The length of time it takes to get a hearing can vary from state to state. We attempt to resolve all claims promptly, but there may be delays due to the volume of pending appeals in your area. Please continue working with your attorney and local hearing office on specific questions about your case.
      While you wait you may want to check and see if you are eligible to receive social services from the state in which you live. These services include Medicaid, free meals, housekeeping help, transportation or help with other problems. You can get information about services in your area from your state or local social services or welfare office. Or you can visit the U.S. Department of Health and Human Services (HHS) web page for more information.
      We hope this information helps.

  7. Andrea Dahl

    Part of my work is helping people with the application process for benefits. I have had people whose health issues were severe enough that they passed away either shortly after or before their benefits started. Although some of the problem has been resolved, their biggest issue was not being able to get the health care they needed because they lacked health coverage. I feel that those people are denied because the people making that decision never make their decisions based on what is written on paper. they never actually see what the person goes through daily just to stay alive. Without a clear picture the wrong judgment is often made.

    • Traci A Wilson

      I had the same issue when i applied. I was denied because my medical problems were not clearly specified in writing. So when my lawyer did appeal she felt we had a really good case to win. As it so happened the judge we had actually knew about minere’s disease a form of vertigo. One of my medical issues, i had 2 brain surgeries due to it and he said i was lucky that he knew what that was all about. He was going to approve my case but we still had to go through the process which took about 3 hrs. I also had heart issues, seizures and other things that never were really discussed as much.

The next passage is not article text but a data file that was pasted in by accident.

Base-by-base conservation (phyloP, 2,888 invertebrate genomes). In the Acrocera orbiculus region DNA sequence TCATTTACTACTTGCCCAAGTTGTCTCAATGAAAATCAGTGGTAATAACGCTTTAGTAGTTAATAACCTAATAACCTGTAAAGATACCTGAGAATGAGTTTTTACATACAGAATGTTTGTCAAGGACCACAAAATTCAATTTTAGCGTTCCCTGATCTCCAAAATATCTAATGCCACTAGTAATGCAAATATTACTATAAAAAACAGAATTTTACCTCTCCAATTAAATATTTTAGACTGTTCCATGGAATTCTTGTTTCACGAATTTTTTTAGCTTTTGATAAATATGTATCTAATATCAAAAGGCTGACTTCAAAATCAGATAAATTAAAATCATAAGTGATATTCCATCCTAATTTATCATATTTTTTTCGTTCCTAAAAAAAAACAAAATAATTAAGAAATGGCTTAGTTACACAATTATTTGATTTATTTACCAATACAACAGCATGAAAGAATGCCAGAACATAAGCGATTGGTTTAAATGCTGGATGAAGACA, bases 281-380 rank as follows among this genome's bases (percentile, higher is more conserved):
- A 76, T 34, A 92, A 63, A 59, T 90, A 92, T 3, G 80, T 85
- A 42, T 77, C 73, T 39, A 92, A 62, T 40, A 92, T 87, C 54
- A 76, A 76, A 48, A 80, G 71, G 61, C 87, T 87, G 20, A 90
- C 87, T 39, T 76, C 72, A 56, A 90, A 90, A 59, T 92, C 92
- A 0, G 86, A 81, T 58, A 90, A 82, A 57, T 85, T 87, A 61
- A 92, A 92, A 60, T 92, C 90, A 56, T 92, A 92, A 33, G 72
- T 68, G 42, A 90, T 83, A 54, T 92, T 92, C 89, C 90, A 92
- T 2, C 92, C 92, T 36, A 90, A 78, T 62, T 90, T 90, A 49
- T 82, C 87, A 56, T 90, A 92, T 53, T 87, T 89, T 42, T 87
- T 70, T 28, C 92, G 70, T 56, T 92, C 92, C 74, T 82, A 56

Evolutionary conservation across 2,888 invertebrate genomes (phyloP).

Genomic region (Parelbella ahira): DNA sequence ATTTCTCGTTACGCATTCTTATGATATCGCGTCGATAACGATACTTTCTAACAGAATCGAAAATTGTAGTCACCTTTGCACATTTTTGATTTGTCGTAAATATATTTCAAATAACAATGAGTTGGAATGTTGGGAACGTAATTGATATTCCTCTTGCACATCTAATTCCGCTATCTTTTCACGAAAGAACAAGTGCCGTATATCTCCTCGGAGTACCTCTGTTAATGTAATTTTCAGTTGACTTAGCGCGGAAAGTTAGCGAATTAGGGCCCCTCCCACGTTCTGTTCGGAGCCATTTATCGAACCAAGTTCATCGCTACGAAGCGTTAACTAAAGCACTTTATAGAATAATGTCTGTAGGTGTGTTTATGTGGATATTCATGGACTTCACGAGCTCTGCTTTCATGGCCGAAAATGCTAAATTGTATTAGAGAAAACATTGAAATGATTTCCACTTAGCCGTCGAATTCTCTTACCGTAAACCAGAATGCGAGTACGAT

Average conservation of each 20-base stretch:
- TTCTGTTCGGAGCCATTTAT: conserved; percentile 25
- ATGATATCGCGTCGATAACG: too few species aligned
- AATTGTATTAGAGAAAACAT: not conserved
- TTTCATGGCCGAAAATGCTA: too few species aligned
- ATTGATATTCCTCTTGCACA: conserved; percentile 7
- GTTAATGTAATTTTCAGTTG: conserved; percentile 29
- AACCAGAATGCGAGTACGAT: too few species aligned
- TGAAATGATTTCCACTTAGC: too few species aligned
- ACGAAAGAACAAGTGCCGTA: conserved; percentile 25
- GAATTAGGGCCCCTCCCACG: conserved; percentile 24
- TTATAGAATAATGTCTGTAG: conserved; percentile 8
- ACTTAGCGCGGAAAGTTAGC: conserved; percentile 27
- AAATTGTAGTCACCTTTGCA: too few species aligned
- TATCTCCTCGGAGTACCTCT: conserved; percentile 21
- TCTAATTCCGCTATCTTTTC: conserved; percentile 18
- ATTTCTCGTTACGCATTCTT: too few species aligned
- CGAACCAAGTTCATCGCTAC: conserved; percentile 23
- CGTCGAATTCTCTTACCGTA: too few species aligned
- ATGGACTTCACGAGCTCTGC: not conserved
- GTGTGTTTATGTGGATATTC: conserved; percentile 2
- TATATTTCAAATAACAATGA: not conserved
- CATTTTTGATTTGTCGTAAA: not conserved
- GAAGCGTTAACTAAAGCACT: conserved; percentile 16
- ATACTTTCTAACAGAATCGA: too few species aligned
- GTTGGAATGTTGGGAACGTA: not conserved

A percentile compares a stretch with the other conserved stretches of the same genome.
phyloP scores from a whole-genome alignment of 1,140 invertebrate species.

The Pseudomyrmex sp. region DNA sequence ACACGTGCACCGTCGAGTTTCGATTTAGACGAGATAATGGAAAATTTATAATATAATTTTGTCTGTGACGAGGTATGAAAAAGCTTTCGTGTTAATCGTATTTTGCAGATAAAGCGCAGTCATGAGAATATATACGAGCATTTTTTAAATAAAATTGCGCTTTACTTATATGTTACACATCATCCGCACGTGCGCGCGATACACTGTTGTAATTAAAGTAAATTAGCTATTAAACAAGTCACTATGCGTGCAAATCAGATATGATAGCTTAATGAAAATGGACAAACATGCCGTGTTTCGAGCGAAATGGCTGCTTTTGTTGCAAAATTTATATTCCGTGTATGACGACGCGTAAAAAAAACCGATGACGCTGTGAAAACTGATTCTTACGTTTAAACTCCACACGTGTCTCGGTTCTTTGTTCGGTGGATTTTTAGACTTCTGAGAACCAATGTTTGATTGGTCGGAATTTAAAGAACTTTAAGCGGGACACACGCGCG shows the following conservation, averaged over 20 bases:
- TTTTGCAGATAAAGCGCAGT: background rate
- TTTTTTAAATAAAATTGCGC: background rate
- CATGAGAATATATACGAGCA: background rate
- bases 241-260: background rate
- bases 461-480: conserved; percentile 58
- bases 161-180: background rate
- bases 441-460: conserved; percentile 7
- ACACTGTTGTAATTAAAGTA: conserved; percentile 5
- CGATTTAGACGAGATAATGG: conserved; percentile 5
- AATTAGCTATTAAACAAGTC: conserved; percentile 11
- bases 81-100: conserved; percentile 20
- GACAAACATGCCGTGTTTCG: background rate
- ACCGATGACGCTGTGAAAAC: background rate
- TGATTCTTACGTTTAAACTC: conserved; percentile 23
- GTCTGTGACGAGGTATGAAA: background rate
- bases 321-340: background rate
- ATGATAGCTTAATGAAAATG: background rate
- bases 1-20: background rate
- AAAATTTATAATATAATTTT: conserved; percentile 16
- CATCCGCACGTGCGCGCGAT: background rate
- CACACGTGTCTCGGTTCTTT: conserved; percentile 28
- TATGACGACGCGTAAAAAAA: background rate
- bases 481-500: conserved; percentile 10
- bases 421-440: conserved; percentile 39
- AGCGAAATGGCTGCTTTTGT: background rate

Point is he told me the people that make the decision to approve the claims have very strict guidelines they have to follow, after that it goes to the judge.

  8. Emerita Silva

    My daughter has severe case of glaucoma.

  9. Emerita Silva

    my daughter had a severe condition of glaucoma. has undergone three surgeries and hadsnt been able to work for the past year and a half, drive or even do low profile housework. her claim was denied and she appealed the decision last October. Still no response. she was the higher provider for her household. How can she be in her right state of mind when she is not receiving any income and has very high costs of co-payments and medication costs. what can we do?????

  10. Madeline owens

    I am a widow and work my husband paid into the system and I can’t collect a widows benefit till I am 60 I should be able to collect upon death a portion of his social security he was already collecting due to retirement I needed that supplement I m sure you don’t care but that is my comment

    • Jeff

      Now you know how a divorced spouse feels…….

      But, you assume as the “oh poor me, I’m a widow” that you should get special treatment.

      Well, sorry, you don’t. If you want to collect a survivor benefit earlier than the age of 60, write your Congressman.

      Did you realize that if you were collecting a survivor benefit that you are also under an earnings limit? For any $2 more than $17,040 in a year period, SSA would withhold $1 in benefits as a penalty.

      So if you’re still working and making $40,000, you probably wouldn’t even get a check, depending on how much your spouse’s record is worth.

      The only thing you are eligible for is the $255 Lump Sum Death Payment at this time.